The length of your suspension can vary depending on a number of factors including but not limited to cause of your cardiac, remedial actions taken, subsequent or other conditions.
It may seem tempting to compare one person’s case with another but it is often difficult to do so because of not having the full facts about a person’s situation.
But I need my car for work!
If you are unable to drive because of your cardiac arrest and you are in a position to return to work, you may apply for the “Access to Work” scheme which may help with other transport costs, such as public transport or even private taxi’s.
For example, a member of SCA UK who was a teacher when she had her SCA was unable to return to work because she had an ICD fitted and this meant a driving suspension period of 6 months. She lived in the country and there was no suitable public transport to get her to her school. The “Access to Work” scheme gave her a grant to allow her to get a taxi to and from her place of work.
If you can get to work by public transport you might be able to get reduced price travel such as a Disabled Person’s Railcard. If your licence has been revoked for medical reasons, you are entitled to a free bus pass in most areas. In Northern Ireland, you can get a SmartPass giving you half price travel. In London, you can get a Freedom Pass. Apply through your local council.
I’m worried about someone’s ability to drive
If you are worried about the safety of someone’s driving, it can be a tricky subject to talk about. But it’s vital to make them aware of your concerns, not just for their safety, but for the safety of others on the road.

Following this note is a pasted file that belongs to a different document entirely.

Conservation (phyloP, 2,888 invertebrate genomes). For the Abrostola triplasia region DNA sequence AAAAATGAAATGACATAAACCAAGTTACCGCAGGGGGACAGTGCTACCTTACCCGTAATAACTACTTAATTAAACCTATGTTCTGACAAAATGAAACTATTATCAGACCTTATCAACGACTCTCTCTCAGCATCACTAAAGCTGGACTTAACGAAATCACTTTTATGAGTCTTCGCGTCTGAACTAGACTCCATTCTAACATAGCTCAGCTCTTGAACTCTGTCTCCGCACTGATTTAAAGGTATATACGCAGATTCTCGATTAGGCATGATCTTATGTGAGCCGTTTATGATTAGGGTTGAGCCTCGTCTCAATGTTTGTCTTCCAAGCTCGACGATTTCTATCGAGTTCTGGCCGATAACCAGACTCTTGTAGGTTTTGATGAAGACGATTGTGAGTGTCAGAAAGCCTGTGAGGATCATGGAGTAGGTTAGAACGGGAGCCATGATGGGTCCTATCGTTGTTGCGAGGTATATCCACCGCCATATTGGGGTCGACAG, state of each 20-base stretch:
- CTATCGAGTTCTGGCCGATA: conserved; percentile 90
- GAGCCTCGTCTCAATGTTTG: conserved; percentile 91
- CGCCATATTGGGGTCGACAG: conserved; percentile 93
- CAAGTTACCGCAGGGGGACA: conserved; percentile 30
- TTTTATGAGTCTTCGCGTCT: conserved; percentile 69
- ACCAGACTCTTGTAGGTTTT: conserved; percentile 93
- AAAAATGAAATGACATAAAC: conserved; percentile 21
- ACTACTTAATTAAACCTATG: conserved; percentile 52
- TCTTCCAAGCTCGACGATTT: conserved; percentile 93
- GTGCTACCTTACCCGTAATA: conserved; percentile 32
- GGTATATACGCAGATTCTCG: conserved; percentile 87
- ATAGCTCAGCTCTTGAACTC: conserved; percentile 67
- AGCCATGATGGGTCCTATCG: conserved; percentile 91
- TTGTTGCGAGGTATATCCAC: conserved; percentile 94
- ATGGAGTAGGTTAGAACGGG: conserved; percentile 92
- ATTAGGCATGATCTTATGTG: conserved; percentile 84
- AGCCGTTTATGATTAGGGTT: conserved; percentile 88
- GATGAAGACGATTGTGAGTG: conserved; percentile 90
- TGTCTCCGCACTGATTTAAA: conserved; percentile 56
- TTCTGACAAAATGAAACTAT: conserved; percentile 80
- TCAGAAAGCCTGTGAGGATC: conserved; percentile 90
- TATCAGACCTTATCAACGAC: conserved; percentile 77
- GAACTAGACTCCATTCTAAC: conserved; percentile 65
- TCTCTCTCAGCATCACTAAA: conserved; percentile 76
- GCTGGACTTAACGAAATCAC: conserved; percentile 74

If a person has been driving for many years it can be hard to suddenly stop, and it can change the way they see themselves. So they may need support and guidance from family, friends and professionals.
Sometimes survivors find it difficult to recognise the effects of the event. It can also affect your judgement and, in rare cases, someone can be unaware they have a disability. This is called anosognosia.
Family members and professionals may need to remind them that they can no longer drive because of the potential risk to themselves and others. You could read this together and talk about the other ways of getting around, and plan some of the journeys they might want to make using alternative types of transport.
If you feel that the person is not safe to drive and they refuse to stop driving, you can write to the DLVA in confidence online.
Driving again after a cardiac arrest
If you are able to return to driving, the choice of when and how to do it is a personal one.
If you have an occupational therapist, talk to them about it. They can tailor your therapy to help prepare you to return to driving. An automatic car can be easier to drive than a manual.
Before you start driving again, you may find it helpful to have a few refresher lessons with a qualified driving instructor. You can find driving instructors in your area by looking in your local phonebook or on the internet. Check that they are registered with the Driving Standards Agency (DSA). Mobility centres can also provide advice about returning to driving.
Before you start driving again you must tell your insurance company about your cardiac arrest and any medical conditions you have. If you don’t do this, it might invalidate your insurance. Insurance companies have their own processes, so talk to yours to find out more. Check your policy carefully. They might want confirmation that you are safe to drive.
Having a medical condition can make insurance more expensive. Try shopping around for a competitive quote, or look for a specialist insurance provider when you need to renew.